Are America's country hams on the verge of disappearing?

Nothing lasts forever. While that truism may be accurate, it does little to temper the disappointment that accompanies the loss of a food tradition. Maybe it's because I'm getting older, but every time I read or hear about a foodstuff that is going away I get a little teary-eyed. Even though I do not like Necco wafers, part of me was saddened when I learned that the company that had made them since the mid-1800s had shut down

The latest food that is teetering on the edge of extinction is the country ham. The heavily salted, long cured product has been referred to as "hillbilly prosciutto", and star chefs like Sean Brock showcase it in their restaurants. Various factors have contributed to the loss of many of the smokehouses that produce country hams, and now one of the most famous, Smithfield Foods, closed its smokehouse in the city of Smithfield, Virginia.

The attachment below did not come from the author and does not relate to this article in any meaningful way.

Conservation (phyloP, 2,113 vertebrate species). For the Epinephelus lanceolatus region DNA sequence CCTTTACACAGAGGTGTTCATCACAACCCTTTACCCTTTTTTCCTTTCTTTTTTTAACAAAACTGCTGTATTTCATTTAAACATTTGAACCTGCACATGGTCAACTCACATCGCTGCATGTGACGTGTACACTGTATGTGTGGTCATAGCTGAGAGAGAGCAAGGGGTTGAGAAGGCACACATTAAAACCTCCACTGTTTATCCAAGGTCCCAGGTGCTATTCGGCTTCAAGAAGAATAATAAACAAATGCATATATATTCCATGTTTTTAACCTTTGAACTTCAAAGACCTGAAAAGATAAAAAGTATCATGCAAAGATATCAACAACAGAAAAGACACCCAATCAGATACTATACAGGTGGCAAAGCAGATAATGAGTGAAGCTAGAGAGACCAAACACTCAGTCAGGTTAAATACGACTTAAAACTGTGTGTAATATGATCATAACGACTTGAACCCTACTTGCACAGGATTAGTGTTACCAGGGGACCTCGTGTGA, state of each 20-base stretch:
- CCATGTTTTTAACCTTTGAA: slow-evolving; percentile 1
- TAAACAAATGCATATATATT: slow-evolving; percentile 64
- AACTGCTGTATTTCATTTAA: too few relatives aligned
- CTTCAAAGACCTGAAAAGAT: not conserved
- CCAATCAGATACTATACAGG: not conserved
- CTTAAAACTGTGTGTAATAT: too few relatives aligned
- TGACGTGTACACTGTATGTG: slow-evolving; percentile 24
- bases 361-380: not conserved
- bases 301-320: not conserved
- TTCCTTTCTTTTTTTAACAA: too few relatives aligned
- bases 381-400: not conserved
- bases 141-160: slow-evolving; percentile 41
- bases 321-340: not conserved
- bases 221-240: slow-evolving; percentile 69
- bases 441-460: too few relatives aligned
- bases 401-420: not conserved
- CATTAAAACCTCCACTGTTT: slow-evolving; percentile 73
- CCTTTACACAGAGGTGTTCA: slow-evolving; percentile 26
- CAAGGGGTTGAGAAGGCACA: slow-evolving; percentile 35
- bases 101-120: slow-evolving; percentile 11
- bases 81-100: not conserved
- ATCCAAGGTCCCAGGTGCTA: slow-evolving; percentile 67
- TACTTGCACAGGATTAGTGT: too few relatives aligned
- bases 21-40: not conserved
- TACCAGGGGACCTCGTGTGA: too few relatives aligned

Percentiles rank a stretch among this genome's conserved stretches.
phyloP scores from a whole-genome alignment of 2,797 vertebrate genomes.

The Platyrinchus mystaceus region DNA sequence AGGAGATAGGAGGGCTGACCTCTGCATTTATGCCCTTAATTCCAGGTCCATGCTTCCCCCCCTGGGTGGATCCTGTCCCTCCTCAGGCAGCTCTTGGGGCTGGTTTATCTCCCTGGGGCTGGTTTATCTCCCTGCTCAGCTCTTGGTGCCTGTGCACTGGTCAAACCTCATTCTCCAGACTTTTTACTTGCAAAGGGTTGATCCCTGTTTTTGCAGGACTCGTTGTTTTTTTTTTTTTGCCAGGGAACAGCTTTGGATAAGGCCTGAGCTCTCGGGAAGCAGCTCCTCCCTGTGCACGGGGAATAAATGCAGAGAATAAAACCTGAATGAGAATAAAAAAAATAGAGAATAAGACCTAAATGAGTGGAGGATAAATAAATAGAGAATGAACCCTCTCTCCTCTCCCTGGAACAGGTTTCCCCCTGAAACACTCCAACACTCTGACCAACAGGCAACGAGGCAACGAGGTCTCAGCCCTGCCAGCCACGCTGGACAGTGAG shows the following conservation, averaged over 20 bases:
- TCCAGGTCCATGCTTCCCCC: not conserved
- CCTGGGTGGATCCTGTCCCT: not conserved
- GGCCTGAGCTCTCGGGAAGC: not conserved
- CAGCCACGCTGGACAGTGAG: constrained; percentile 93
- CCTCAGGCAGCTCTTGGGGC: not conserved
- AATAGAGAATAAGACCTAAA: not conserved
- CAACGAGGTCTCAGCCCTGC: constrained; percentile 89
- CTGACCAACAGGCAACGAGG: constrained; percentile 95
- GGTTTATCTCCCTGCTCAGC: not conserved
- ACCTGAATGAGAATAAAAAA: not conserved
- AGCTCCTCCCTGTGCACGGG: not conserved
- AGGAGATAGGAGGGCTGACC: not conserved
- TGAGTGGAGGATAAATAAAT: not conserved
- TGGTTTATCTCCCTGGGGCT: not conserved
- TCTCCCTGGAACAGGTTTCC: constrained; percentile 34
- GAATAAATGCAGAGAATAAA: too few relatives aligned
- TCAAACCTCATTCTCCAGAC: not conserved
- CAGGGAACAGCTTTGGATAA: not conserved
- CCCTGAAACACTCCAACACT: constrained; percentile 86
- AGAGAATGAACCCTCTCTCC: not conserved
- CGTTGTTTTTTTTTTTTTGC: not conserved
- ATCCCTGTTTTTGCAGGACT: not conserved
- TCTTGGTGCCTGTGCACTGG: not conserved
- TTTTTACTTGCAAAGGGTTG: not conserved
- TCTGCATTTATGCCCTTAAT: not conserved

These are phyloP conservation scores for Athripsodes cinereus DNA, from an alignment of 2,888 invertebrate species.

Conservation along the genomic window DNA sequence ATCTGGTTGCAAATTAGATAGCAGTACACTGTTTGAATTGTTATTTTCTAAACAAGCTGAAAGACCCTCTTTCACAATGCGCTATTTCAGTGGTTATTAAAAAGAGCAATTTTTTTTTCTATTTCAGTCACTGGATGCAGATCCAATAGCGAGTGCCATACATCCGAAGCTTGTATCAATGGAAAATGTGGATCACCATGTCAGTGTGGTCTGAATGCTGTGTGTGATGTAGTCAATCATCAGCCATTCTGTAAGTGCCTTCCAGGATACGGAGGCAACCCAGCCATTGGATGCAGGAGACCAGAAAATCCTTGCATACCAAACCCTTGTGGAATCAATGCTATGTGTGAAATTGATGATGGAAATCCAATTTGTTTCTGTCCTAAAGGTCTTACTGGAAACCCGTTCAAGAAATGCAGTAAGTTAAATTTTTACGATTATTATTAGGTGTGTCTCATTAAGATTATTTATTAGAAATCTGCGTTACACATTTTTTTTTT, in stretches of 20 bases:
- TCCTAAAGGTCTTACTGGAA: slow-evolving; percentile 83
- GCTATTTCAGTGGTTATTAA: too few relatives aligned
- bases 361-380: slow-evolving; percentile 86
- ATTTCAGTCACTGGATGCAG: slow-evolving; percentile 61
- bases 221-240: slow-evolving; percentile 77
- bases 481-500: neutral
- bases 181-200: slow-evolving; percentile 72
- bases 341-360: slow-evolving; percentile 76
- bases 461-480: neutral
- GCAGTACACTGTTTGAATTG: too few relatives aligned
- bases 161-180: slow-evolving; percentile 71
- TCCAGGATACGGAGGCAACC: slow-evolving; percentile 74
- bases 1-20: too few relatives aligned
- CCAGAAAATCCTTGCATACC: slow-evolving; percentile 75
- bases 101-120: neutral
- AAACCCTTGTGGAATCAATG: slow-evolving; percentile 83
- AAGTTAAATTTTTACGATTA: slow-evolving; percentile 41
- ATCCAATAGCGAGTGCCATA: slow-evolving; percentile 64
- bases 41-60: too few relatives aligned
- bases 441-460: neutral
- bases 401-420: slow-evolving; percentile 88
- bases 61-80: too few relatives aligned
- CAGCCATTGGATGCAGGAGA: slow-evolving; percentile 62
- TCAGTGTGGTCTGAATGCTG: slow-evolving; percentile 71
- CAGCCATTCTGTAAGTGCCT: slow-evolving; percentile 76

country ham

What is contributing to the decline in the number of smokehouses dedicated to this iconic American product? Part of the problem is that because the ham takes such a long time to cure, it's difficult to sell it at a profitable price point. Despite the reverence bestowed upon it by chefs like Brock, consumer demand has not been sufficient to attract new people to the trade. In fact, most of the people who produce country hams are at or near retirement age. 

However, some experts remain optimistic that we won't completely lose the product. They predict that, similar to the craft beer industry, home enthusiasts will carry the mantle and inspire a renaissance of the trade. The story of Necco wafers also provides hope, as The Spangler Candy Co. has purchased the rights to the candy and plans to resume production in 2019. If Necco wafers can get a reprieve, anything's possible.

Photo of Sweet tea-brined country ham from Garden and Gun Magazine

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